Swamp things and budget deficits

Over the last couple years, we have heard over-and-over how the political swamp in Washington needs to be drained. Most of us would agree, but the meaning of the phrase drain the swamp is about as clear as … well … mud. One thing that is clear, though, is the U.S. Treasury continues to be drained at a faster-and-faster rate.

Draining the U.S. Treasury

Each month, the U.S. Treasury Department publishes a report on the federal budget. The Treasury’s report shows the government’s revenues and expenses. The latest report, which was released last week, is notable because it covers the latest fiscal year (Oct. 1, 2017 to Sept. 30, 2018) and provides insights into the effects of the tax bill (Tax Cuts and Jobs Act) that was passed in December 2017. According to the Treasury Department, in fiscal year (FY) 2018, the nation’s budget deficit was $779 billion (see chart), an increase of 17 percent compared with the FY2017 deficit of $665.8 billion. That’s a lot of red ink, especially at a time when the economy is running at full steam!

Corporations and households have benefitted from the tax cuts; however, the tax cuts have not generated enough economic growth to pay for themselves as promised by Treasury Secretary Steven Mnuchin. Similar hollow promises were made to justify tax cuts in the 1980s and 2000s, but, like those previous tax cuts, the current cuts have simply drained the U.S. Treasury. As shown in the charts, in FY2018, the Treasury recorded its largest deficit in six years. The 2018 deficit was actually larger than recorded by the Treasury Department’s report because some of the nation’s 2018 expenses were paid in 2017. According to the Treasury Department, “Outlays for Military active duty and retirement, Veterans’ benefits, Supplemental Security Income, and Medicare payments to Health Maintenance Organizations and prescription drug plans accelerated into September, because October 1, 2017 [the first day of fiscal year 2018] … fell on a non-business day.”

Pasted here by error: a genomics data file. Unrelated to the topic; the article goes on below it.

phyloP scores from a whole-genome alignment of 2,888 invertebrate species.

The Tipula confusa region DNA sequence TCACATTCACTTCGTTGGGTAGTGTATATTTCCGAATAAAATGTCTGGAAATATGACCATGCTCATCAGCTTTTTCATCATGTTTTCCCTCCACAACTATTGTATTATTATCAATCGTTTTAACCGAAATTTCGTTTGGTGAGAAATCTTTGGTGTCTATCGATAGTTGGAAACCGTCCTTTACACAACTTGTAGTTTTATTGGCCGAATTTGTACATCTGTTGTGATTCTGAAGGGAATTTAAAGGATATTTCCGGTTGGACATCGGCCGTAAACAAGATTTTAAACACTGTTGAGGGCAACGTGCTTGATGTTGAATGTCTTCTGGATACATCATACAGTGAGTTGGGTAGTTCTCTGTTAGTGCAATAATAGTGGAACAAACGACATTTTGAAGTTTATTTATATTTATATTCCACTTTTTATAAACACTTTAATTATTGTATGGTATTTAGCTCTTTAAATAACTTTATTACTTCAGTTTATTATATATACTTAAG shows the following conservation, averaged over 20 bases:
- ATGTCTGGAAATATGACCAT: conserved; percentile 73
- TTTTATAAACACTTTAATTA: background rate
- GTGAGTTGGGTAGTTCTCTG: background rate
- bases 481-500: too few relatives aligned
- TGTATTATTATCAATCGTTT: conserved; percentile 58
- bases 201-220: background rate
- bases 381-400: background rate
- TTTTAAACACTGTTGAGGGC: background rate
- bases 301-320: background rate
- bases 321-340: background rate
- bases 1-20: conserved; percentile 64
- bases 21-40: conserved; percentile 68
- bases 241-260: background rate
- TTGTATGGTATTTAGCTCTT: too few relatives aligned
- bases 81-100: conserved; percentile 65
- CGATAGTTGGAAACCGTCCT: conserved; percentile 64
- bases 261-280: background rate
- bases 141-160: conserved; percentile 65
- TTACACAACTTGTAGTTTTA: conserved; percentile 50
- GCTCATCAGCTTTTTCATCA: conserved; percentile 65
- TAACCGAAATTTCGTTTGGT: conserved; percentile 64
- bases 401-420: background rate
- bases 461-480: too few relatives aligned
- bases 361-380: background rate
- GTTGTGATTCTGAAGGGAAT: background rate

Overall tax revenue increased from $3.314 trillion in (FY) 2017 to $3.328 trillion in FY 2018, an increase of 0.4 percent. However, after you factor in a 2.4 percent increase in inflation, real (inflation-adjusted) revenues suffered a decline. A drop in corporate income taxes contributed the most tothe decline. Corporate income taxes fell from $297 billion in FY 2017 to $205 billion in FY 2018, a huge drop of 31.3 percent. In contrast, individual income taxes jumped from $1.587 trillion in FY 2017 to $1.683 trillion in FY 2018, an increase of 6.0 percent as increased employment boosted tax collections from individuals.

Overall spending increased from $3.980 trillion in FY 2017 to $4.107 trillion in FY 2018, an increase of 3.1 percent. The largest increases in spending were for: interest on the national debt (+$64.6 billion); Social Security Administration (+$39.1 billion); Department of Defense (+$31.8 billion); and Department of Homeland Security (+$17.9 billion. The largest cut in spending was in the Department of Education (-$48.0 billion).

As noted in the Treasury’s report, the Congressional Budget Office expects the budget deficit to rise to $1.085 trillion dollars in FY2019, an increase of 39 percent over FY2018. Total spending is expected to rise to $4.510 trillion, and total revenues are expected to rise to $3.424 trillion.

Swamp things

Although the phrase “drain the swamp” has never been clearly defined, inhabitants of the political swamp in Washington are clearly recognizable. Politicians who attempt to buy our votes with tax cuts while overseeing ballooning budget deficits are clearly swamp things. Also, rather than being drained, the swamp continues to grow. According to the Center for Responsive Politics, which touts itself as a source of “unbiased information about money’s role in politics and policy,” from 2016 to 2017, the number of active lobbyists involved in lobbying activities related to the federal government increased from 11,178 to 11,545, and their spending on lobbying activities increased from $3.16 billion to $3.37

Unsustainable increases in deficit

With the nation’s income/gross domestic product increasing at single-digits rates in the range of 3 to 5 percent, double-digit increases in the nation’s budget deficits are unsustainable. It’s high time for our representatives in Washington to reign in the nation’s budget deficits, which might require them to show the courage to raise taxes rather than lower them. Otherwise, the short-term economic gains we have enjoyed over the last couple years will likely lead to long-term economic pains of rising budget deficits and interest payments and of cuts to Social Security and Medicare.

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